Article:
Ueda, Hironori and Howson, Joanna M. M. and Esposito, Laura and Heward, Joanne and Snook, Hywel and Chamberlain, Giselle and Rainbow, Daniel B. and Hunter, Kara M. D. and Smith, Annabel N. and Di Genova, Gianfranco and Herr, Mathias H. and Dahlman, Ingrid and Payne, Felicity and Smyth, Deborah and Lowe, Christopher and Twells, Rebecca C. J. and Howlett, Sarah and Healy, Barry and Nutland, Sarah and Rance, Helen E. and Everett, Vin and Smink, Luc J. and Lam, Alex C. and Cordell, Heather J. and Walker, Neil M. and Bordin, Cristina and Hulme, John and Motzo, Costantino and Cucca, Francesco and Hess, J. Fred and Metzker, Michael L. and Rogers, Jane and Gregory, Simon and Allahabadia, Amit and Nithiyananthan, Ratnasingam and Tuomilehto Wolf, Eva and Tuomilehto, Jaakko and Bingley, Polly and Gillespie, Kathleen M. and Undlien, Dag Erik and Rønningen, Kjersti Skjold and Guja, Cristian and Ionescu Tirgoviste, Constantin and Savage, David A. and Maxwell, Alexander Peter and Carson, Dennis J. and Patterson, Christopher C. and Franklyn, Jayne A. and Clayton, David G. and Peterson, Laurence B. and Wicker, Linda S. and Todd, John A. and Gough, Stephen C. L. (2003) Association of the T-cell regulatory gene CTLA4 with susceptibility to autoimmune disease. Nature, Vol. 423 (6939), p. 506-511. eISSN 1476-4687. Article.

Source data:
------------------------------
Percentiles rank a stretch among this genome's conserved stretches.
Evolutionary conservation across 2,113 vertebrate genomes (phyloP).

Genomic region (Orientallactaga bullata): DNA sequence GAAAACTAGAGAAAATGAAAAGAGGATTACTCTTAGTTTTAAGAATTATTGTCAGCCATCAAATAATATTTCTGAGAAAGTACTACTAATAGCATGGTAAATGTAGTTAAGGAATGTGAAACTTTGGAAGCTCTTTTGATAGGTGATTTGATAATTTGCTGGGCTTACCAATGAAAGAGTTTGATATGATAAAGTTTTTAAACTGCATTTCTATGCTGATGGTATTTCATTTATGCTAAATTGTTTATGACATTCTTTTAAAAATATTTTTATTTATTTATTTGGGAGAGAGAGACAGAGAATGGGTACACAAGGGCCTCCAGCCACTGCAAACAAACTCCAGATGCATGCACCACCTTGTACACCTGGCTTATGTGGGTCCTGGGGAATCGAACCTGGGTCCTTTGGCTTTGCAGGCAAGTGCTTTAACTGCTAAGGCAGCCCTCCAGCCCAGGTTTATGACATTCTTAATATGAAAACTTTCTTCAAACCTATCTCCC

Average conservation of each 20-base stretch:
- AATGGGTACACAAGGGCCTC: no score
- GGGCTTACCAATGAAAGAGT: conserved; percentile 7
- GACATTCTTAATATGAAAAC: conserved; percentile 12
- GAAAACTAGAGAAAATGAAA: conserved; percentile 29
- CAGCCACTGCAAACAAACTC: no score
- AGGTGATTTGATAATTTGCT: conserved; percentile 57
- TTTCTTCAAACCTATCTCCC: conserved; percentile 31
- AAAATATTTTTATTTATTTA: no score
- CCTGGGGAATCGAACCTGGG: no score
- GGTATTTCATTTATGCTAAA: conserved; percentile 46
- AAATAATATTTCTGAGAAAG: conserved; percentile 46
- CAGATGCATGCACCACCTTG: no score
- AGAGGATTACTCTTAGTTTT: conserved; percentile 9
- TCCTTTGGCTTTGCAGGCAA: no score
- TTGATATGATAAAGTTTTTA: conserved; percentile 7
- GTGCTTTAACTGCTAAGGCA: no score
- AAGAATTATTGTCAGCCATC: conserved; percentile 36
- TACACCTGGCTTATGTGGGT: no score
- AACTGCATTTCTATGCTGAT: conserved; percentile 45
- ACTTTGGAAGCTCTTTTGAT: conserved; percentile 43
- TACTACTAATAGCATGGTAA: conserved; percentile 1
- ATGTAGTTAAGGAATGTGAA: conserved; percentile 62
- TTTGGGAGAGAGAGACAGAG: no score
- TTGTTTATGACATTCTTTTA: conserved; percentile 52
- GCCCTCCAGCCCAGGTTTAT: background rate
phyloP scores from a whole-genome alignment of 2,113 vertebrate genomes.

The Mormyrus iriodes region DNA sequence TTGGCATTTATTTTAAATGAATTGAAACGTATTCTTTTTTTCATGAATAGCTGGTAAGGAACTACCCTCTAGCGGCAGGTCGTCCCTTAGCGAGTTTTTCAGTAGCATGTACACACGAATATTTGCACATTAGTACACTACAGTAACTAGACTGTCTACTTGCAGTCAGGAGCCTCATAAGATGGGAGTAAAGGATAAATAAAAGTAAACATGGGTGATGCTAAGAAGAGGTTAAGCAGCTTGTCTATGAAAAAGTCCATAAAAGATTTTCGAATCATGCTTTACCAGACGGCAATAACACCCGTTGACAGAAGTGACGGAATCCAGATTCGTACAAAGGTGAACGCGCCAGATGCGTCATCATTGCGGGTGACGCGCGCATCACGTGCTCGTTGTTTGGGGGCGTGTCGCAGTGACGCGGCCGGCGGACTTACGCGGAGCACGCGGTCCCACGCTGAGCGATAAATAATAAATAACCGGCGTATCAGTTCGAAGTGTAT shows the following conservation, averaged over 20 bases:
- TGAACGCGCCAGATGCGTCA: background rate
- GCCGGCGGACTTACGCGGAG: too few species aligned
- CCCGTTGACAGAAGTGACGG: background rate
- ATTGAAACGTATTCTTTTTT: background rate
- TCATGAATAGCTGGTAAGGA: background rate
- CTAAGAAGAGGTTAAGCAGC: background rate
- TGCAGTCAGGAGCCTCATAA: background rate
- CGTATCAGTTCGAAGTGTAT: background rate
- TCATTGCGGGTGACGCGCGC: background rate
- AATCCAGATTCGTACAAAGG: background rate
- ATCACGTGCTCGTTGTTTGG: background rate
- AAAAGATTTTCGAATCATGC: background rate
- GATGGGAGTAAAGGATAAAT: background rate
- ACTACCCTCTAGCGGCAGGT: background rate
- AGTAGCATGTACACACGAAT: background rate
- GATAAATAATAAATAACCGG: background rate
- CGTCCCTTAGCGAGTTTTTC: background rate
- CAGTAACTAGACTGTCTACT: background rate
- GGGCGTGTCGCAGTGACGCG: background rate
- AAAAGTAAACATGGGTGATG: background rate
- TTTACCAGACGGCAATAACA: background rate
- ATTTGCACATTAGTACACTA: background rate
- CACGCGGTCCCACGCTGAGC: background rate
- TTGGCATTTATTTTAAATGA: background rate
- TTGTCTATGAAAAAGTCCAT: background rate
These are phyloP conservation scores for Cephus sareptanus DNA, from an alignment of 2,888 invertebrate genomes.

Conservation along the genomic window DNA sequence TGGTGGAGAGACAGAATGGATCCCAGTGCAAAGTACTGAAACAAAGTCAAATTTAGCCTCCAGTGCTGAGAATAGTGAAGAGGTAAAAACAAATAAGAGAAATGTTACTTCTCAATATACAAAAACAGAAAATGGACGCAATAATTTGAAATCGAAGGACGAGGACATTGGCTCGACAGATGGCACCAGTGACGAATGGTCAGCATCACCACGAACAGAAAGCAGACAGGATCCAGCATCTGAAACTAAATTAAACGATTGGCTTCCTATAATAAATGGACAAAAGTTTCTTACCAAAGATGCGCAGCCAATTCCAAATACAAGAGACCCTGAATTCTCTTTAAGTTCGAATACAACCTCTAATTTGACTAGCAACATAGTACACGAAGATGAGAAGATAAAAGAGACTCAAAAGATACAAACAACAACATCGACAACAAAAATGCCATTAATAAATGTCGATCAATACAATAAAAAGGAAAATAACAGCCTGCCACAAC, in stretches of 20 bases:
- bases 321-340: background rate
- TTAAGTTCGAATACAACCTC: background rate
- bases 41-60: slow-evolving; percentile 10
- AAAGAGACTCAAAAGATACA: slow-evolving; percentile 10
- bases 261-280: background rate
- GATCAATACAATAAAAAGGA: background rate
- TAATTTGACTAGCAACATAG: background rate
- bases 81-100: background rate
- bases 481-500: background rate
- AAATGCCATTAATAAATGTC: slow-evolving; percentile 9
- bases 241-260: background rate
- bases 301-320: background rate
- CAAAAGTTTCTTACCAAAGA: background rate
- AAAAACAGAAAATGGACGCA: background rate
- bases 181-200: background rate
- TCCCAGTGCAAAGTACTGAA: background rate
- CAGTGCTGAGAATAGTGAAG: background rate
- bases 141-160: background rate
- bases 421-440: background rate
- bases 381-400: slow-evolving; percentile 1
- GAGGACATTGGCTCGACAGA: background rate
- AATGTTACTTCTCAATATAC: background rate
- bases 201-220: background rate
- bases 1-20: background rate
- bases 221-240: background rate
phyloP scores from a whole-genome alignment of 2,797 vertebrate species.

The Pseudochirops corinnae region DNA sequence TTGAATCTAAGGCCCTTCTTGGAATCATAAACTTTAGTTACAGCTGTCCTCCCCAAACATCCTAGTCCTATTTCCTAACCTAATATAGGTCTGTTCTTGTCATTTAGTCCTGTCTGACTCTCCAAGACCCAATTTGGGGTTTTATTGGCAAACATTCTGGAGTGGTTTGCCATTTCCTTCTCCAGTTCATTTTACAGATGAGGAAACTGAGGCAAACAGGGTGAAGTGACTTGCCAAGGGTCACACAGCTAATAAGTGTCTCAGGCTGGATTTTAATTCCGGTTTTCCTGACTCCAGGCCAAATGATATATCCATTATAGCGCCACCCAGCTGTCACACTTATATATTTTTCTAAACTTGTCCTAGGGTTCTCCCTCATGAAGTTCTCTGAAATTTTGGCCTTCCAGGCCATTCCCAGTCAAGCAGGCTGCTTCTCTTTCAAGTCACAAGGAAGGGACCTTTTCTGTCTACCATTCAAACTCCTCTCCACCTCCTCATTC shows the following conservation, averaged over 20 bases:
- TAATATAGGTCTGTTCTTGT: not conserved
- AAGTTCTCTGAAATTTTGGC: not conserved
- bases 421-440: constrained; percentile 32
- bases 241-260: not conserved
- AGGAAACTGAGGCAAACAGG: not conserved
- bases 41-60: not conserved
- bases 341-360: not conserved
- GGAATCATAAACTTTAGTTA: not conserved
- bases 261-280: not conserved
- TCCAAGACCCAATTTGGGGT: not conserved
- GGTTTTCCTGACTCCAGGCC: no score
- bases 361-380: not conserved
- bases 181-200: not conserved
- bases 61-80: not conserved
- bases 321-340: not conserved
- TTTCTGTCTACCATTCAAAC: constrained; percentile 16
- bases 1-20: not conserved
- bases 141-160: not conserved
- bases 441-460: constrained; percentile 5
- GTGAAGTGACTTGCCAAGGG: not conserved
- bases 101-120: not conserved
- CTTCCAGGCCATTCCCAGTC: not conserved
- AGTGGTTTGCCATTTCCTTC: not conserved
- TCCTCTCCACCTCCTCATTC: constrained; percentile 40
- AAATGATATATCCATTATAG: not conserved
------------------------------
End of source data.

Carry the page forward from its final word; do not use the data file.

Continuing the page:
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Genes and mechanisms involved in common complex diseases, such as the autoimmune disorders that affect approximately 5% of the population, remain obscure. Here we identify polymorphisms of the cytotoxic T lymphocyte antigen 4 gene (CTLA4) - which encodes a vital negative regulatory molecule of the immune system - as candidates for primary determinants of risk of the common autoimmune disorders Graves' disease, autoimmune hypothyroidism and type 1 diabetes. In humans, disease susceptibility was mapped to a non-coding 6.1 kb 3′ region of CTLA4, the common allelic variation of which was correlated with lower messenger RNA levels of the soluble alternative splice form of CTLA4. In the mouse model of type 1 diabetes, susceptibility was also associated with variation in CTLA-4 gene splicing with reduced production of a splice form encoding a molecule lacking the CD80/CD86 ligand-binding domain. Genetic mapping of variants conferring a small disease risk can identify pathways in complex disorders, as exemplified by our discovery of inherited, quantitative alterations of CTLA4 contributing to autoimmune tissue destruction.
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